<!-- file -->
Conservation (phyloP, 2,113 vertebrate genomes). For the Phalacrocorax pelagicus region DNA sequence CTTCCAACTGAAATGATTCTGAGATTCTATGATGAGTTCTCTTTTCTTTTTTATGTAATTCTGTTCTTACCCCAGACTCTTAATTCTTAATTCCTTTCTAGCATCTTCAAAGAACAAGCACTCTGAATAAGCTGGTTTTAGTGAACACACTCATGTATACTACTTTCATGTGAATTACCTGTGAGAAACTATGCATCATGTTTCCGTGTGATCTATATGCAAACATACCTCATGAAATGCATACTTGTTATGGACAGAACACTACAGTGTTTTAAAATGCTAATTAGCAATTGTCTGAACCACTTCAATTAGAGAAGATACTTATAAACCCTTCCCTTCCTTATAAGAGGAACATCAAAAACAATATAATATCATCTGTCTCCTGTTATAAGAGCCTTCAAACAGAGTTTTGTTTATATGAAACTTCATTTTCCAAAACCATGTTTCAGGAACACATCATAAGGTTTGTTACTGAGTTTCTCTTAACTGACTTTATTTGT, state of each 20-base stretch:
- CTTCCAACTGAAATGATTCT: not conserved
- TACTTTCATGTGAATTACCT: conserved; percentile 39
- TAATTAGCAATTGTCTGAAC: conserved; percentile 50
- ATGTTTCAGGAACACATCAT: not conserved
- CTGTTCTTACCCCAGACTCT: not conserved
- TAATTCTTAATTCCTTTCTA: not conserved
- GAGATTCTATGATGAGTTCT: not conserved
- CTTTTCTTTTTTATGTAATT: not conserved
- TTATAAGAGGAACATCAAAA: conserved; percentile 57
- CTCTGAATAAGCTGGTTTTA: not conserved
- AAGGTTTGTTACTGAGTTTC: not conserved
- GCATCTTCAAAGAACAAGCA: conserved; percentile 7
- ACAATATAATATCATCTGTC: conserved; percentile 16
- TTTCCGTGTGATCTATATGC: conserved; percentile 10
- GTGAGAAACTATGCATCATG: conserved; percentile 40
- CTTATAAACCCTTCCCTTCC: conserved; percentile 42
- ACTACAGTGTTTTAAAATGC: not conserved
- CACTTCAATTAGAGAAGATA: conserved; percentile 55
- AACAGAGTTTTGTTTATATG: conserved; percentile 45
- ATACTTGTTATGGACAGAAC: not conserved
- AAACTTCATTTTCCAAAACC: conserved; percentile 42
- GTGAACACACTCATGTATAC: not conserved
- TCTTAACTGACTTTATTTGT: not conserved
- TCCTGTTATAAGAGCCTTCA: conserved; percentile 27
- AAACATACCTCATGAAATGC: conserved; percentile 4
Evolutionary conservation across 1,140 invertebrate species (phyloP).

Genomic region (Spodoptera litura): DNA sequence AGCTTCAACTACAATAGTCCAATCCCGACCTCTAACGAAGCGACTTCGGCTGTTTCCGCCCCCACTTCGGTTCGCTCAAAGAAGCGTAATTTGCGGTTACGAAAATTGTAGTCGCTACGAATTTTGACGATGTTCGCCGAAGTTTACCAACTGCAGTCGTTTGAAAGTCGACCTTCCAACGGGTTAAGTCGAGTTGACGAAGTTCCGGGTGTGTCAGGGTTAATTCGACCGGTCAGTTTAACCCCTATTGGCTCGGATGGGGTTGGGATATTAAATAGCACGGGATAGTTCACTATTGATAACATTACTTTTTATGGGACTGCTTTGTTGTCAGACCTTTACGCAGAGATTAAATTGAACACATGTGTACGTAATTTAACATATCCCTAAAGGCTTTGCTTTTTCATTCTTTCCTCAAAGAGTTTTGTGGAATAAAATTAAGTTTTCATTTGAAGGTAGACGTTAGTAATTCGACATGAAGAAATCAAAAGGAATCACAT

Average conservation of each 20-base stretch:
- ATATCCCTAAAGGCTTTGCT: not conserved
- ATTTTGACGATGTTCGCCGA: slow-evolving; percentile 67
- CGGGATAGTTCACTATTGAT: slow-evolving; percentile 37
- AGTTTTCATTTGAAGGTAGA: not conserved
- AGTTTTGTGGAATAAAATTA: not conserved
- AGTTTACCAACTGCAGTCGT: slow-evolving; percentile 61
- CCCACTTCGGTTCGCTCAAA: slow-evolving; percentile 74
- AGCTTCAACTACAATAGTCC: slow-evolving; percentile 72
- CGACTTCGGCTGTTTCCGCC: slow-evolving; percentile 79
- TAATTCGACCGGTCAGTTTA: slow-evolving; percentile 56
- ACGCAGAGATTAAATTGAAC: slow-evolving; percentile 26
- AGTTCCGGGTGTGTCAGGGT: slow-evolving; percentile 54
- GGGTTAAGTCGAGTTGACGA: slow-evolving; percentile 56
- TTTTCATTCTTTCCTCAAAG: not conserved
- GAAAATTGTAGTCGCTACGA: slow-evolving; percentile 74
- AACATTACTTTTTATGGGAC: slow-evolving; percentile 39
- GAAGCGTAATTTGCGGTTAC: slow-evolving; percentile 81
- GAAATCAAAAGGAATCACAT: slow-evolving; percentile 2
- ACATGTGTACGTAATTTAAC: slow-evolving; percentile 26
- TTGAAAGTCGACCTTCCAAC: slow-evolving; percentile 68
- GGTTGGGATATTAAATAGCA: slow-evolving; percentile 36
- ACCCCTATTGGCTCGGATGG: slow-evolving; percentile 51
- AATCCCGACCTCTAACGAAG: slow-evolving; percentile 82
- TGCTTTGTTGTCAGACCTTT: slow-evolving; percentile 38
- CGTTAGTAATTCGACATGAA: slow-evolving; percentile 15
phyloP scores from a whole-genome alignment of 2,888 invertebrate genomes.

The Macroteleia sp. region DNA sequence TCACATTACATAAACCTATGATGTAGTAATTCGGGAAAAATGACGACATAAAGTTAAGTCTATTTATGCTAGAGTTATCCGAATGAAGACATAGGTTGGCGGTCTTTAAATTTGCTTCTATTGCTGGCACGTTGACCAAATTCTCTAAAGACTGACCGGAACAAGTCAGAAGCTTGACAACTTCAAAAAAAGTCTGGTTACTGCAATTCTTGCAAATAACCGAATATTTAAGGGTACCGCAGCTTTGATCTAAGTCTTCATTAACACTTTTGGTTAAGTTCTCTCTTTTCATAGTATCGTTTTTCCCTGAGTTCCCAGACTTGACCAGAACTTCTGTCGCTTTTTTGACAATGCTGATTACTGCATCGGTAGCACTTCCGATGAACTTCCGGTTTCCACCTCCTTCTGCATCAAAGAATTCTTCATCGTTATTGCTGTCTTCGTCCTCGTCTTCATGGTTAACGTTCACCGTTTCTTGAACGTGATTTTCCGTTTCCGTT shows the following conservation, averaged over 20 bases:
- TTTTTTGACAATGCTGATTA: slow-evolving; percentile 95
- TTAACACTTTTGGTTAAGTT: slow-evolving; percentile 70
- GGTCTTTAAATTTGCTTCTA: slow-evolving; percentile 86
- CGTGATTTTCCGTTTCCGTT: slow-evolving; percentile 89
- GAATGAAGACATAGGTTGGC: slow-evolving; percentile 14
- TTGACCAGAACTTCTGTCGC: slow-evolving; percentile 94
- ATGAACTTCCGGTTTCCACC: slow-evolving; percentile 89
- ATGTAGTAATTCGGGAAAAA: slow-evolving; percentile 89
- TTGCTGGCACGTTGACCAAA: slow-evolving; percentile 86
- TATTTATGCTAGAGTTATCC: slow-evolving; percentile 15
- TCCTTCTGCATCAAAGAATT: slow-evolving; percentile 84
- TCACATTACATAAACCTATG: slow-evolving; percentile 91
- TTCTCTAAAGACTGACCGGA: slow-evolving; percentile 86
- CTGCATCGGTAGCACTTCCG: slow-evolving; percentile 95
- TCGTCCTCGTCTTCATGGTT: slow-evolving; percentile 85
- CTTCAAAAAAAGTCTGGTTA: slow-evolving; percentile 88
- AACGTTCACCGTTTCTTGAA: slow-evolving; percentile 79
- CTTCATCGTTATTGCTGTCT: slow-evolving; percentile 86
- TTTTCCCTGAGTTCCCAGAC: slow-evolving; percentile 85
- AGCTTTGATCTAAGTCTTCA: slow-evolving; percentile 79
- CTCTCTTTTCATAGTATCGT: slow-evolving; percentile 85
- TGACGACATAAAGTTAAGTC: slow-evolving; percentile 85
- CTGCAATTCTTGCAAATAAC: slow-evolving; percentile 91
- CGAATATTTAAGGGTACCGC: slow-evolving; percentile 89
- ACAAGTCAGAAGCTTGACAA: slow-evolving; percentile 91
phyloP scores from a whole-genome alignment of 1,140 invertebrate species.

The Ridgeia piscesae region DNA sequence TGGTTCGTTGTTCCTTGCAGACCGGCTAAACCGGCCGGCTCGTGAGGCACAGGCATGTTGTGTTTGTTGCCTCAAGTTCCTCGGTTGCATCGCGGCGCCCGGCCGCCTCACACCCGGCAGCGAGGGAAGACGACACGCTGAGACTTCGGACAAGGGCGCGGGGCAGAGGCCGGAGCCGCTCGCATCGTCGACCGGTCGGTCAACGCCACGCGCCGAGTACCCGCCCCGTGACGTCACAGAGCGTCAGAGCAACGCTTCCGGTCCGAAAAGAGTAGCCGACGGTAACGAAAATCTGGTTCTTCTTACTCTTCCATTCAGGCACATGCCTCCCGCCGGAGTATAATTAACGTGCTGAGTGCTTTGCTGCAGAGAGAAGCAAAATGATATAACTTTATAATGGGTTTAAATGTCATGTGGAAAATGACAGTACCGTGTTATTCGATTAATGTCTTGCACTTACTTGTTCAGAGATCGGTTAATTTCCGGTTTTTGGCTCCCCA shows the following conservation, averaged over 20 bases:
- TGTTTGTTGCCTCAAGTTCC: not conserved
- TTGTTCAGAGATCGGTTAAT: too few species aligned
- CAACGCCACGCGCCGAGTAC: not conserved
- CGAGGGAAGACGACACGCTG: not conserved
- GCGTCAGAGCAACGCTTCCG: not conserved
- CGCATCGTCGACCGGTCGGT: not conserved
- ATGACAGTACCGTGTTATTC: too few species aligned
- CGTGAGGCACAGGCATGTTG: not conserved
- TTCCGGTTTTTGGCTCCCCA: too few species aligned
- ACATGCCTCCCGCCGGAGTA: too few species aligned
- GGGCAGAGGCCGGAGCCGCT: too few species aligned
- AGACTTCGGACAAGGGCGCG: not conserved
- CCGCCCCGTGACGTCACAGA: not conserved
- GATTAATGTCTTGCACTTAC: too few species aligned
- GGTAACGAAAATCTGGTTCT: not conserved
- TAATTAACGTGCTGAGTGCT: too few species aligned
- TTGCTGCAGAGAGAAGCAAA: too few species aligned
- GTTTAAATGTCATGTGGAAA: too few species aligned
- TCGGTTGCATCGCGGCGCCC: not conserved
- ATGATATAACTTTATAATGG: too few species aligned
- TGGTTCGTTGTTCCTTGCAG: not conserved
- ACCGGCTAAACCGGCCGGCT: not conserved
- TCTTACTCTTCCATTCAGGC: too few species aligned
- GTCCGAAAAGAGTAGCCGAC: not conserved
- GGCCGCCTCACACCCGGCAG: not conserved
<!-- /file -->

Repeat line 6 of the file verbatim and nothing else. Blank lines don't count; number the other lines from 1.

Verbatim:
- CTGTTCTTACCCCAGACTCT: not conserved